Differences in the degree of financial and economic development can also help explain the heterogeneous financial integration patterns across EAP economies. The more developed EAP economies (as measured by their GDP per capita) integrate in a way that is similar to that of the North (having a larger role in EAP’s arm’s length investments), whereas less developed EAP economies integrate more similarly to South economies (having a larger participation in EAP’s FDI financing). For example, during 2003-2014, developed EAP economies accounted on average for 92% of the EAP’s inter-regional syndicated loans, whereas this share was only 47% in the case of greenfield investments. The rest was captured by the less developed EAP economies. Similarly, the more developed EAP economies accounted for 71% of EAP’s intra-regional portfolio investments, but only for 49% of intra-regional greenfield investments.

Recent trends come with benefits but also possible risks. On the one hand, EAP can benefit from greater financial diversification, which would reduce concentration and dependence on North economies. Moreover, as far as economies in the region are more familiar with the institutions and culture of other EAP economies, greater regionalization could foster financial inclusion by serving smaller and less informationally transparent segments. On the other hand, EAP could also bring imported volatility from the newly connected economies. In addition, the increasing regionalization would imply a higher exposure of an economy to shocks originating within the region and a faster spread of foreign shocks once they hit an economy within the region.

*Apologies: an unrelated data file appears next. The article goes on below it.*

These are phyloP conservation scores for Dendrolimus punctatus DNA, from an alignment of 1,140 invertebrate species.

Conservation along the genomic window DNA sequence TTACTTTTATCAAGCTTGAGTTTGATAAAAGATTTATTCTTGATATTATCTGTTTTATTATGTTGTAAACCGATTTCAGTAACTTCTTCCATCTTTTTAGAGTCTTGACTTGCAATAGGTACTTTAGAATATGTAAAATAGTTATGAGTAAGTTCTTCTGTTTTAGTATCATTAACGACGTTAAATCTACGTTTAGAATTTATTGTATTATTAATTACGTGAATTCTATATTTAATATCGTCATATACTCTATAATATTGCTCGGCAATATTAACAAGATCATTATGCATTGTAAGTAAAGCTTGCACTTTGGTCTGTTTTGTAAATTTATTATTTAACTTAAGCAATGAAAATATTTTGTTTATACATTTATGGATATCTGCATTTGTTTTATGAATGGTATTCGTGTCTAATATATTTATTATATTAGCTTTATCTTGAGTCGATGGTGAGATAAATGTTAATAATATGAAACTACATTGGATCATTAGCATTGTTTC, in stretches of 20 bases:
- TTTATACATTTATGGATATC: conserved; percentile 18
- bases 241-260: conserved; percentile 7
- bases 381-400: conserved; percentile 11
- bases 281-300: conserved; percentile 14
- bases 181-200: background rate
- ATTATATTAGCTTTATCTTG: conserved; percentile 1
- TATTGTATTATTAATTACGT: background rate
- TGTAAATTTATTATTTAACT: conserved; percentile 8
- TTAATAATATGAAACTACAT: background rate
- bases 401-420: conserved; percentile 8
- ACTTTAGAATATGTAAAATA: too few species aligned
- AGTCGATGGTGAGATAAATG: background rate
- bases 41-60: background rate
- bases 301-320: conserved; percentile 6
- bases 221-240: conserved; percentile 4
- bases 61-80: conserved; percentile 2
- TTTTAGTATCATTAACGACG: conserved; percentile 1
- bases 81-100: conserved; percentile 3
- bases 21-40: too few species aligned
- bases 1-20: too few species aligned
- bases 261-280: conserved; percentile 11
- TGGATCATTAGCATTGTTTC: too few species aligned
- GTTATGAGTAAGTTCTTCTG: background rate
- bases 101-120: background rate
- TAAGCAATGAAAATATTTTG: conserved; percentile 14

Furthermore, to the extent that financial institutions in the South and in EAP are less tightly regulated than those in the North, latest developments can affect negatively the stability of the overall financial system. Therefore, a call for more intensive cross-border cooperation would be desirable for global financial stability.

Differences across financial instruments suggest that, as EAP continues growing and becoming richer, its patterns of financial integration will resemble more those of the North, with less relative emphasis on FDI and more on portfolio and bank investments. Although this type of arm’s length financing arises naturally in more developed countries and is a conduit for more sophisticated transactions, it can have an impact on financial stability, as FDI is perceived to be more resilient when negative shocks occur.

Cross-border Investment Shares EAP

Source: Didier et al. (2017).
Note: This figure shows the share of North, South, and EAP economies in the total value of EAP's cross-border financial investments (considering investments with the North, the South, and with itself).

Reference:

Didier, T., R. Llovet, and S.L. Schmukler, 2017. “International Financial Integration of East Asia and Pacific.” Journal of The Japanese and International Economies 44: 52-66. Working paper available as World Bank Policy Research Paper 7772.